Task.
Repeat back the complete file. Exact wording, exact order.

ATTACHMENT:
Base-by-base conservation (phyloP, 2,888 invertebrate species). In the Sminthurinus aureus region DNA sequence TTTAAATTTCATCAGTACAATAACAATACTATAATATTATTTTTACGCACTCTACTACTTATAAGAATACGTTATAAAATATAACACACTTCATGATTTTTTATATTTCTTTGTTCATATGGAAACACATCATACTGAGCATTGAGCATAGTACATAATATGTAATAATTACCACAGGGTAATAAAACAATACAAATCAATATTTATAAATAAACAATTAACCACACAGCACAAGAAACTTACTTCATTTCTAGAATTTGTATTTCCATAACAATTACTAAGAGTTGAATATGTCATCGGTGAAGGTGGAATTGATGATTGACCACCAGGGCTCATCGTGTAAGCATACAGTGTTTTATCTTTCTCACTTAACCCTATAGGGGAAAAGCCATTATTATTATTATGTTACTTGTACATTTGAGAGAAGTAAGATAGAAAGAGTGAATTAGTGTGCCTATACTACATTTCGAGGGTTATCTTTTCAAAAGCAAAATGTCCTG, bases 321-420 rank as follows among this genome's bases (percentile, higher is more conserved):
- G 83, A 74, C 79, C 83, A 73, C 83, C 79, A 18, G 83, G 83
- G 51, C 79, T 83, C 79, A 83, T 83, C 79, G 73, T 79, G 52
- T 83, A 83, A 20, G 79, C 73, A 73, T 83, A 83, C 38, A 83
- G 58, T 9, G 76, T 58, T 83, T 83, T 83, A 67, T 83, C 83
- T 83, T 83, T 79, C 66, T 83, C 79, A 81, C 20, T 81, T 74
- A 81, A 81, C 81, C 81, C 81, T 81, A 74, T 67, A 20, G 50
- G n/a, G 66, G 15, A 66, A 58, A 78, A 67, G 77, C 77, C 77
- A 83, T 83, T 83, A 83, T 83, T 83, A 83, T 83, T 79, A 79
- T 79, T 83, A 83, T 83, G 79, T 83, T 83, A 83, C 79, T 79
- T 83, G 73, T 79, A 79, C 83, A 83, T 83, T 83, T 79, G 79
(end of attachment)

Base-by-base conservation (phyloP, 2,888 invertebrate species). In the Sminthurinus aureus region DNA sequence TTTAAATTTCATCAGTACAATAACAATACTATAATATTATTTTTACGCACTCTACTACTTATAAGAATACGTTATAAAATATAACACACTTCATGATTTTTTATATTTCTTTGTTCATATGGAAACACATCATACTGAGCATTGAGCATAGTACATAATATGTAATAATTACCACAGGGTAATAAAACAATACAAATCAATATTTATAAATAAACAATTAACCACACAGCACAAGAAACTTACTTCATTTCTAGAATTTGTATTTCCATAACAATTACTAAGAGTTGAATATGTCATCGGTGAAGGTGGAATTGATGATTGACCACCAGGGCTCATCGTGTAAGCATACAGTGTTTTATCTTTCTCACTTAACCCTATAGGGGAAAAGCCATTATTATTATTATGTTACTTGTACATTTGAGAGAAGTAAGATAGAAAGAGTGAATTAGTGTGCCTATACTACATTTCGAGGGTTATCTTTTCAAAAGCAAAATGTCCTG, bases 321-420 rank as follows among this genome's bases (percentile, higher is more conserved):
- G 83, A 74, C 79, C 83, A 73, C 83, C 79, A 18, G 83, G 83
- G 51, C 79, T 83, C 79, A 83, T 83, C 79, G 73, T 79, G 52
- T 83, A 83, A 20, G 79, C 73, A 73, T 83, A 83, C 38, A 83
- G 58, T 9, G 76, T 58, T 83, T 83, T 83, A 67, T 83, C 83
- T 83, T 83, T 79, C 66, T 83, C 79, A 81, C 20, T 81, T 74
- A 81, A 81, C 81, C 81, C 81, T 81, A 74, T 67, A 20, G 50
- G n/a, G 66, G 15, A 66, A 58, A 78, A 67, G 77, C 77, C 77
- A 83, T 83, T 83, A 83, T 83, T 83, A 83, T 83, T 79, A 79
- T 79, T 83, A 83, T 83, G 79, T 83, T 83, A 83, C 79, T 79
- T 83, G 73, T 79, A 79, C 83, A 83, T 83, T 83, T 79, G 79